Any weather phenomenon that has "witch" in its title can’t be good news.
The “Witch of November," also called the “November Witch,” is the informal name for an unique and powerful storm system common to the Great Lakes in the autumn months, but most specifically in late October and November.
The "Witches" can be as strong as a hurricane, and have claimed hundreds of ships and thousands of lives over the centuries.
The Great Lakes are some of the world’s largest bodies of inland water, more like freshwater inland seas than lakes. Because of their vast size, they are able to develop their own weather systems.
At the end of the warm season, these lakes retain the heat energy that the summer sun has provided. Above the lakes, the atmosphere cools much more rapidly as the days grow shorter. The increased temperature difference between the water and the air creates low pressure, which in turn draws even more cold arctic air over the lakes.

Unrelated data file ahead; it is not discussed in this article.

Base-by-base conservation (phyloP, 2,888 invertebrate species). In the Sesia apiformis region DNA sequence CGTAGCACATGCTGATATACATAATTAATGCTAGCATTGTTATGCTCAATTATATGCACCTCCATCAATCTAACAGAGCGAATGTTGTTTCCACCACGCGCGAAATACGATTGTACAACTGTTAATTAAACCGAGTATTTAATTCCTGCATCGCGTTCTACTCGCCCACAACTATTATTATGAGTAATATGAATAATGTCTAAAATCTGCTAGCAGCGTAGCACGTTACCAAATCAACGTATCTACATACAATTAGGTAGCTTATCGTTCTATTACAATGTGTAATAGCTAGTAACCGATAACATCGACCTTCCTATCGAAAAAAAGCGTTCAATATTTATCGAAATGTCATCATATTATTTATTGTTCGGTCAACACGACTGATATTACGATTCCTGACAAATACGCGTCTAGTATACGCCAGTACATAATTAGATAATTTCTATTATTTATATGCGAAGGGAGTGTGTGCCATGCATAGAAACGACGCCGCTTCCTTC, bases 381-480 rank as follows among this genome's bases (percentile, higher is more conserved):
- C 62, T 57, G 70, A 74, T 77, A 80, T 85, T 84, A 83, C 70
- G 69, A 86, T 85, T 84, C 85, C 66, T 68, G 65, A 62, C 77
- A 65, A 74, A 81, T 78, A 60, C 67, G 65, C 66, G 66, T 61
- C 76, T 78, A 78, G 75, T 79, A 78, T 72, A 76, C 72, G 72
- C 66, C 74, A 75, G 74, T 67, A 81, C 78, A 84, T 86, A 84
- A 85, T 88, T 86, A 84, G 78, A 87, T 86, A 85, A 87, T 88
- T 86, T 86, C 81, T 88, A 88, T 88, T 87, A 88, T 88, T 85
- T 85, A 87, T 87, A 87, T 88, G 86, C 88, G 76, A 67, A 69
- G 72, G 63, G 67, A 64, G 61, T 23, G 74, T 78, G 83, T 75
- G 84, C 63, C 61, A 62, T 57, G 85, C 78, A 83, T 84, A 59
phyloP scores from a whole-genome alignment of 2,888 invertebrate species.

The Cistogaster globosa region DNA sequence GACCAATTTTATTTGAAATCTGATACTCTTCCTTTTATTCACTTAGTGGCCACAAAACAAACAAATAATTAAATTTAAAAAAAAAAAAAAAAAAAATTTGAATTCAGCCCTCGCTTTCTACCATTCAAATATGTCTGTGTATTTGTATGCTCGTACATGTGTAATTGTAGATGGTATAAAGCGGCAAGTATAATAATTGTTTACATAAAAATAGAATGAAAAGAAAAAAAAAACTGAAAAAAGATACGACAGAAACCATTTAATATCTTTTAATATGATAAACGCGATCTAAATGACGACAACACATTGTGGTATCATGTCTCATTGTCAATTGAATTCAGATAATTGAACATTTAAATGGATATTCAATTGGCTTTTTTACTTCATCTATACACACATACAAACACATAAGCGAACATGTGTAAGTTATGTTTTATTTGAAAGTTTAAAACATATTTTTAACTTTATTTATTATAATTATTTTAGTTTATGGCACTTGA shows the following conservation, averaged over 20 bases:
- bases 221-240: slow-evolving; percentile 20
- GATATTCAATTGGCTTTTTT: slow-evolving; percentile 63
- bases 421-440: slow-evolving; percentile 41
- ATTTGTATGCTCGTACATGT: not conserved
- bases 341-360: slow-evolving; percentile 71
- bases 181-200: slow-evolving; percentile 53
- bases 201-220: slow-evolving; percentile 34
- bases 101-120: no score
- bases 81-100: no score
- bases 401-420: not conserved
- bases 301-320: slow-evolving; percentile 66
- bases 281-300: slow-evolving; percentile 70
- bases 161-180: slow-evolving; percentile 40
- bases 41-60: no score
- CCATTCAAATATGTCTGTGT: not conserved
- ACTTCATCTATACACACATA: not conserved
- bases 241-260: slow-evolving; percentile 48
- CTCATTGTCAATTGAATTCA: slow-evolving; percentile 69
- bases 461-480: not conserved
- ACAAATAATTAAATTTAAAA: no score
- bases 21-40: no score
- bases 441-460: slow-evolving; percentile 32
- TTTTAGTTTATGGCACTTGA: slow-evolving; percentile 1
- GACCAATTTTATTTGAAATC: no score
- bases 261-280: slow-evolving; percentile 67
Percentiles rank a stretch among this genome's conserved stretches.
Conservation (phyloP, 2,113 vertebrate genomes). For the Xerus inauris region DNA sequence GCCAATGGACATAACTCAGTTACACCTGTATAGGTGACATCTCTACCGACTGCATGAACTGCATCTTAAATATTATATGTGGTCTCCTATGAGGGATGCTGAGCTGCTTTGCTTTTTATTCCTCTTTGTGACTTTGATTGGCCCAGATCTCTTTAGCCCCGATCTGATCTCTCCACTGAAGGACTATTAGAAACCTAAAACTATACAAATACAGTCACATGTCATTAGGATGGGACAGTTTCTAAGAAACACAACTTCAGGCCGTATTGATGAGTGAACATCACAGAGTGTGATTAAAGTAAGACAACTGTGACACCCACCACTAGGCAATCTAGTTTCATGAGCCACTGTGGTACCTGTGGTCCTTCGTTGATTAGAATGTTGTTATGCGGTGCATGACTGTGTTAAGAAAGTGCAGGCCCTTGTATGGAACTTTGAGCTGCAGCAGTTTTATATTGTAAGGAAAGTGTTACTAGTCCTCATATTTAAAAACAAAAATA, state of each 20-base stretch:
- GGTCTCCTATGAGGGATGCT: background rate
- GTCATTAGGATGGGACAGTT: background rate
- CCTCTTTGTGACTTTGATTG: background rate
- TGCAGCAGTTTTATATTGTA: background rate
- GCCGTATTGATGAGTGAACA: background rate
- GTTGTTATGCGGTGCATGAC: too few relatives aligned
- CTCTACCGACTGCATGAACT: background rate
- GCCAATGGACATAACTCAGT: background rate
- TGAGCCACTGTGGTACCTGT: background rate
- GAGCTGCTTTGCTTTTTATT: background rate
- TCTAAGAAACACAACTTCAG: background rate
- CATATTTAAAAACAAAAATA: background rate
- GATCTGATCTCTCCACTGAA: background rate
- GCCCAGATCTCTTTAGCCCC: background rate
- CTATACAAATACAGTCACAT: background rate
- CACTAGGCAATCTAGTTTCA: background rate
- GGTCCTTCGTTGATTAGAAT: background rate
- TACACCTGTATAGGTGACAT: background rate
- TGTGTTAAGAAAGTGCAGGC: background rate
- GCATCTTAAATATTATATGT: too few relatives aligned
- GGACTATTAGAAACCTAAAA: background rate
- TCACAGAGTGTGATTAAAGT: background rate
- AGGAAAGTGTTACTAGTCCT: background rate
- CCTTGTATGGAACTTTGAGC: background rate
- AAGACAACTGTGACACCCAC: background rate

The result of these actions are massive storms, marked by strong wind. The “witch” moniker may come from the howling and screaming sounds the wind makes when the trees are stripped of their leaves.
The sheer strength of these storms can be tremendous. The most powerful storm ever recorded on the Great Lakes occurred on October 26, 2010, when the pressure fell to 954mb, the equivalent of a category 3 hurricane. That storm brought winds of 140 km/h and onshore waves of nearly six metres.
The best known victim of these autumn gales was the 220-meter ore carrier “Edmund Fitzgerald” which sank in Lake Superior with all on board November 10, 1975, and was immortalized by Gordon Lightfoot’s now famous song.
The “Witches of November” claimed more than 6,000 vessels in the late 1800s alone, and it is estimated that in the past 300 years nearly 25,000 sailors have been casualties of these fall storms.